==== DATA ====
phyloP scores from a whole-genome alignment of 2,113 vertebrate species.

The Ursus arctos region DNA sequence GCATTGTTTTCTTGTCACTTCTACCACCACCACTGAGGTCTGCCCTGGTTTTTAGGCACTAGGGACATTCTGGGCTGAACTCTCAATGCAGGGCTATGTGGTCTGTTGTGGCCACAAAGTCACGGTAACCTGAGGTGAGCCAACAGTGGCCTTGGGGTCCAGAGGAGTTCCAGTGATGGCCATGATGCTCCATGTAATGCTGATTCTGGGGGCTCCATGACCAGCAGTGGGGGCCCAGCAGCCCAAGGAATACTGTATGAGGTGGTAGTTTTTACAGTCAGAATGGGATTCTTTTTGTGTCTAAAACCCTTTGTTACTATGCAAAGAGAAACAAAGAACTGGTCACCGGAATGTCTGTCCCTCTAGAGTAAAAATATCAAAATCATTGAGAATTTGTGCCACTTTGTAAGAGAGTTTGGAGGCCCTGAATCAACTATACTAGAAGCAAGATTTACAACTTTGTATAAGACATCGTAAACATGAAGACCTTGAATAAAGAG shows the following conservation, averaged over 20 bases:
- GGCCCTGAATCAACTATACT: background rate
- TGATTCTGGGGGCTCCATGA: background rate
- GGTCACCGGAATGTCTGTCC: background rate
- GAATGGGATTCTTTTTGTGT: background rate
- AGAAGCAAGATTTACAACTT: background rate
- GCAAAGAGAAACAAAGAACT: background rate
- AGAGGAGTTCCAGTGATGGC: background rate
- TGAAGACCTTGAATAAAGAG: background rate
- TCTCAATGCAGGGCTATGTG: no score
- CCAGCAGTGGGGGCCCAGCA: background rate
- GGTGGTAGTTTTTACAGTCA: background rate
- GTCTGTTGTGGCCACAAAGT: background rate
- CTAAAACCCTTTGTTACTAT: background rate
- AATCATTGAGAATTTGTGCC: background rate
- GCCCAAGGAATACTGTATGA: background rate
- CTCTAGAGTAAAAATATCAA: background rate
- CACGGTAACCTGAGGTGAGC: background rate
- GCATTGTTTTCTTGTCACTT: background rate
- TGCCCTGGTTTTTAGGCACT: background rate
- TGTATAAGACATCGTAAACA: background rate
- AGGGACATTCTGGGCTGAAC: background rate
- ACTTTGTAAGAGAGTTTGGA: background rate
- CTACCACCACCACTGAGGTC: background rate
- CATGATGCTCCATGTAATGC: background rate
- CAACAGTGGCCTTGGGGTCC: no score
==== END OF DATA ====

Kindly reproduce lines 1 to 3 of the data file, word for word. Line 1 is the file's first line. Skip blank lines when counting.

phyloP scores from a whole-genome alignment of 2,113 vertebrate species.

The Ursus arctos region DNA sequence GCATTGTTTTCTTGTCACTTCTACCACCACCACTGAGGTCTGCCCTGGTTTTTAGGCACTAGGGACATTCTGGGCTGAACTCTCAATGCAGGGCTATGTGGTCTGTTGTGGCCACAAAGTCACGGTAACCTGAGGTGAGCCAACAGTGGCCTTGGGGTCCAGAGGAGTTCCAGTGATGGCCATGATGCTCCATGTAATGCTGATTCTGGGGGCTCCATGACCAGCAGTGGGGGCCCAGCAGCCCAAGGAATACTGTATGAGGTGGTAGTTTTTACAGTCAGAATGGGATTCTTTTTGTGTCTAAAACCCTTTGTTACTATGCAAAGAGAAACAAAGAACTGGTCACCGGAATGTCTGTCCCTCTAGAGTAAAAATATCAAAATCATTGAGAATTTGTGCCACTTTGTAAGAGAGTTTGGAGGCCCTGAATCAACTATACTAGAAGCAAGATTTACAACTTTGTATAAGACATCGTAAACATGAAGACCTTGAATAAAGAG shows the following conservation, averaged over 20 bases:
- GGCCCTGAATCAACTATACT: background rate